WASHINGTON — The Rev. Dave Jane is a busy guy these days.
Connect Church, which he founded in 2013, is only about two months away from moving into a permanent home in a 25,000-square-foot portion of the former Walmart and Tractor Supply Company building at 1750 Washington Road.
“Things are moving along faster than expected,” Jane said. “We’re looking to move in sometime in early or mid-June.”
Being busy didn’t prevent Jane from recently accepting another role, and a volunteer one at that. He’s the new chaplain for the Washington Police Department.
″(Police) Chief (Mike) McCoy asked me about becoming the chaplain a couple weeks ago,” Jane said.
“I’m busy, but I won’t be called upon to do something as the chaplain every day and I really appreciate what our police department does. Those officers put their lives on the line for us every day.”
Among Jane’s duties as chaplain will be helping officers when they need to deliver bad news to a family, and being a resource for officers who are having work or personal issues.
“My job as a pastor is a wonderful calling. I get to do a lot of great things,” Jane said. “But another important part of the job is helping people who are grieving or struggling.”
Jane hasn’t been called yet to handle a chaplain duty. That probably won’t happen until he is sworn in later this month.
“Even though chaplain is a voluntary position, having a swearing in is important because it will underscore that the Rev. Jane is a part of our department and he has specific purposes,” said Deputy Police Chief Jeff Stevens.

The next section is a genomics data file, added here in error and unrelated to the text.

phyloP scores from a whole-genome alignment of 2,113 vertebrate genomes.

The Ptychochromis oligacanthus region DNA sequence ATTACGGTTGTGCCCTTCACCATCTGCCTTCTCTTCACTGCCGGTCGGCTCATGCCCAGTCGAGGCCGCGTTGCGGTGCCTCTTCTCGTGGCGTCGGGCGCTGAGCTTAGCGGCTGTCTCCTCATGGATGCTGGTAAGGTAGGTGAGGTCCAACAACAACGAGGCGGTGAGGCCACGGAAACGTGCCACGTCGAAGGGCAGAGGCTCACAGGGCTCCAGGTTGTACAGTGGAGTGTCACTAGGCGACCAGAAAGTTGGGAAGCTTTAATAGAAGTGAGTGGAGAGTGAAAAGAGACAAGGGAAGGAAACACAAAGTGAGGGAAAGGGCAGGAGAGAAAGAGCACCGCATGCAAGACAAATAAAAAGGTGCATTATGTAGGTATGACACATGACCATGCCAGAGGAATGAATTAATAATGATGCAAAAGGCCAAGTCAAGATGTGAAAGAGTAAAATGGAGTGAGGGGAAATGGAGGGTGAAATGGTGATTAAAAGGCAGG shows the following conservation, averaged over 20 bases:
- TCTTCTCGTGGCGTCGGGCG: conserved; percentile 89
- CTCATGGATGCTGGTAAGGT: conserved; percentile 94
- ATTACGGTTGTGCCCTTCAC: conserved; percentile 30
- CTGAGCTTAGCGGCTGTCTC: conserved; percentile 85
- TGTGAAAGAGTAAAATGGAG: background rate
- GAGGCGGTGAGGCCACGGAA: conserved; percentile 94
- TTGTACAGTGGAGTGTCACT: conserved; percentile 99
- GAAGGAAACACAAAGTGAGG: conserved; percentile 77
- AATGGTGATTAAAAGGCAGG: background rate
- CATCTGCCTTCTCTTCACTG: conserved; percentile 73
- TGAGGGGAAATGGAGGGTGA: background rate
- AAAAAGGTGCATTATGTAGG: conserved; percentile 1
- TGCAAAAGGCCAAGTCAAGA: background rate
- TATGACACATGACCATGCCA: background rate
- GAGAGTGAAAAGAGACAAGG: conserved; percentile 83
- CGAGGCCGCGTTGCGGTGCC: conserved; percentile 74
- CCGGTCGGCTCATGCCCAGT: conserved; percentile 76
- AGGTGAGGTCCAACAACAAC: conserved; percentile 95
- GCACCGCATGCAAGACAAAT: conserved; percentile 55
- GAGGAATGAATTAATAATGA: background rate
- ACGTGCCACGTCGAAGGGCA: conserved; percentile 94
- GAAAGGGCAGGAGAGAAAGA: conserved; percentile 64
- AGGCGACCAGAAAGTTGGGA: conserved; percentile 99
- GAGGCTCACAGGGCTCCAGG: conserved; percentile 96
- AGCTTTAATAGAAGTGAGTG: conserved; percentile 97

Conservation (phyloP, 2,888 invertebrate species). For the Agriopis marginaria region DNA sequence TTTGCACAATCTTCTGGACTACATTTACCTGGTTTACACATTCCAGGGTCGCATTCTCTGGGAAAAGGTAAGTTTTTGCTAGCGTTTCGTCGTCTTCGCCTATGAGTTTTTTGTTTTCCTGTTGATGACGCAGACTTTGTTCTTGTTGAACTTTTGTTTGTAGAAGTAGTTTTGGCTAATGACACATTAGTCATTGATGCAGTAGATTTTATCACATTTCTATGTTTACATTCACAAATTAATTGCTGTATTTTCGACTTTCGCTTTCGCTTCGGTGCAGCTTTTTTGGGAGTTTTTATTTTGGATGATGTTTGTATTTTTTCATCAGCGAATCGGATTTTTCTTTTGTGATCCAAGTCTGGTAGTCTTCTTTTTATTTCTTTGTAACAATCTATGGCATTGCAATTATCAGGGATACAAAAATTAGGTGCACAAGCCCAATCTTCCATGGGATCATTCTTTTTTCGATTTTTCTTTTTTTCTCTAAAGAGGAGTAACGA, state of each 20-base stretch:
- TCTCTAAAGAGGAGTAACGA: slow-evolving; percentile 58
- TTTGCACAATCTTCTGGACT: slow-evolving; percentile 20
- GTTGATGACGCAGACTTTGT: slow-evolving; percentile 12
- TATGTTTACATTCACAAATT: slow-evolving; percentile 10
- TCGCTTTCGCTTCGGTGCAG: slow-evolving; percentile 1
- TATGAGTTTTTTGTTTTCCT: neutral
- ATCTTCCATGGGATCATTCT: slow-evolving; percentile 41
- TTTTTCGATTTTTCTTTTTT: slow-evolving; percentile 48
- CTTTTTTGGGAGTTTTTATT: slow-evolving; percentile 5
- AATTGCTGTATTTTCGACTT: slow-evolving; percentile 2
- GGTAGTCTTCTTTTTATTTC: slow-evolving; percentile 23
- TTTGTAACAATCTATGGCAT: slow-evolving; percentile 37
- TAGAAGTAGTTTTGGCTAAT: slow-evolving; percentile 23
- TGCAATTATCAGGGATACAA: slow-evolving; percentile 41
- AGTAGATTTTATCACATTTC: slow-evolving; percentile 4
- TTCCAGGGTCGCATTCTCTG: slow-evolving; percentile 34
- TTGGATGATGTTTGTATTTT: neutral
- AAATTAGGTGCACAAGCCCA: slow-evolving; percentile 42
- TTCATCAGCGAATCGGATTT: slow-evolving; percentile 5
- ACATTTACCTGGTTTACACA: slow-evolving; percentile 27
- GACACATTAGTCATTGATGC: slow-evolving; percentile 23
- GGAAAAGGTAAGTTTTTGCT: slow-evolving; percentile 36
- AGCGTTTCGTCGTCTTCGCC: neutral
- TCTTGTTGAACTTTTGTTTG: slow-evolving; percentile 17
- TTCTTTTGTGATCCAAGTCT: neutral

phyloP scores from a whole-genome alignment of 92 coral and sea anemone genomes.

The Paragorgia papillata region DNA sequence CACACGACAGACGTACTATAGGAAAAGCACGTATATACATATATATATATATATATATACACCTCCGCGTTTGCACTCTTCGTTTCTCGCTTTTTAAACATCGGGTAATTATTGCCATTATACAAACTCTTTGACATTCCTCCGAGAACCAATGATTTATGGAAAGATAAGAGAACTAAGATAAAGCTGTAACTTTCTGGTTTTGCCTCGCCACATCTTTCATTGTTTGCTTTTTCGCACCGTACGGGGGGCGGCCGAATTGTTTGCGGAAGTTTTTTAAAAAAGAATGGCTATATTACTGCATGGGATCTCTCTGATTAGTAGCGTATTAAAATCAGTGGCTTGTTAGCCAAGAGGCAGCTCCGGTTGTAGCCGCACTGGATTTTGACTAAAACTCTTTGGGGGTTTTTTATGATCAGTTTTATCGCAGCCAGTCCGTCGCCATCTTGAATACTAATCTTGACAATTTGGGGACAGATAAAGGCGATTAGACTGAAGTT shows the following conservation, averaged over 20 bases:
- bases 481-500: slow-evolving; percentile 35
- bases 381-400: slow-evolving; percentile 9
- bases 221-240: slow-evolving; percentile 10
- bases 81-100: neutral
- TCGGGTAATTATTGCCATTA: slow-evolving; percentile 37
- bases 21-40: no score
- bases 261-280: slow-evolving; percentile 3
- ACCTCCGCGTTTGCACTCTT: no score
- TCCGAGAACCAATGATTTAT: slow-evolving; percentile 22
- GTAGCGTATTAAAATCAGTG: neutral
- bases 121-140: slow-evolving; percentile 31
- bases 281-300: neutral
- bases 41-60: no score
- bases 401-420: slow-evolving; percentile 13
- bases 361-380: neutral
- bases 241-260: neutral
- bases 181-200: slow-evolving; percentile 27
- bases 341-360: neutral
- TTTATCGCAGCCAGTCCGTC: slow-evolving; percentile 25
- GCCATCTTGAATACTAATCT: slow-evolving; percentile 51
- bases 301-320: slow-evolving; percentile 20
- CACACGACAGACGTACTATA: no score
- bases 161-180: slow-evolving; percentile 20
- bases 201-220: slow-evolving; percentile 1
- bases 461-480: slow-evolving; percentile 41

Stevens, who has been in the Washington Police Department since 1999, said it has been at least 15 years since the department has had a chaplain.
“Our last chaplain was Ron Good, an assistant pastor at Washington Christian Church who had been a police officer in Florida,” Stevens said.
“I remember going out with him the first time as a police officer that I had to tell a family that a loved one had died. In this case, it was the parent of an adult child. The parent had died in another jurisdiction,” Stevens said.
“I was glad Ron was there with me. You have to deliver news like that with grace, but at the same time leave no room for doubt as to what happened.”
McCoy and his wife attend Connect Church, but many officers in the Washington Police Department haven’t spoken with Jane.
“They’ll get to like him,” Stevens said. “First of all, he’s ubiquitous. He’s everywhere in town. And he has a very open, bubbly personality.”
Jane said the upcoming summer months will be a “soft opening” for Connect Church in its new home. A grand opening is scheduled for Sept. 8, the six-year anniversary of the church’s launch.
Good Neighbor Days will be May 29 through June 2 on land just west of the Connect Church space.
Jane said he doesn’t think any activities related to Good Neighbor Days will be held inside the church, but the building’s parking lot will be open for festival-goers.
There was no parking there for the festival last year because Uftring Chevrolet was leasing the Connect Church space and using the building’s parking lot while its new dealership at 1860 Washington Road was being built following a January 2018 fire.
Connect Church delayed its move into its new home for a year and leased the space to Uftring Chevrolet so the dealership could continue operating.
Washington Middle School has been the site of Connect Church services since 2013, and the church also uses space at 104 S. Elm St.
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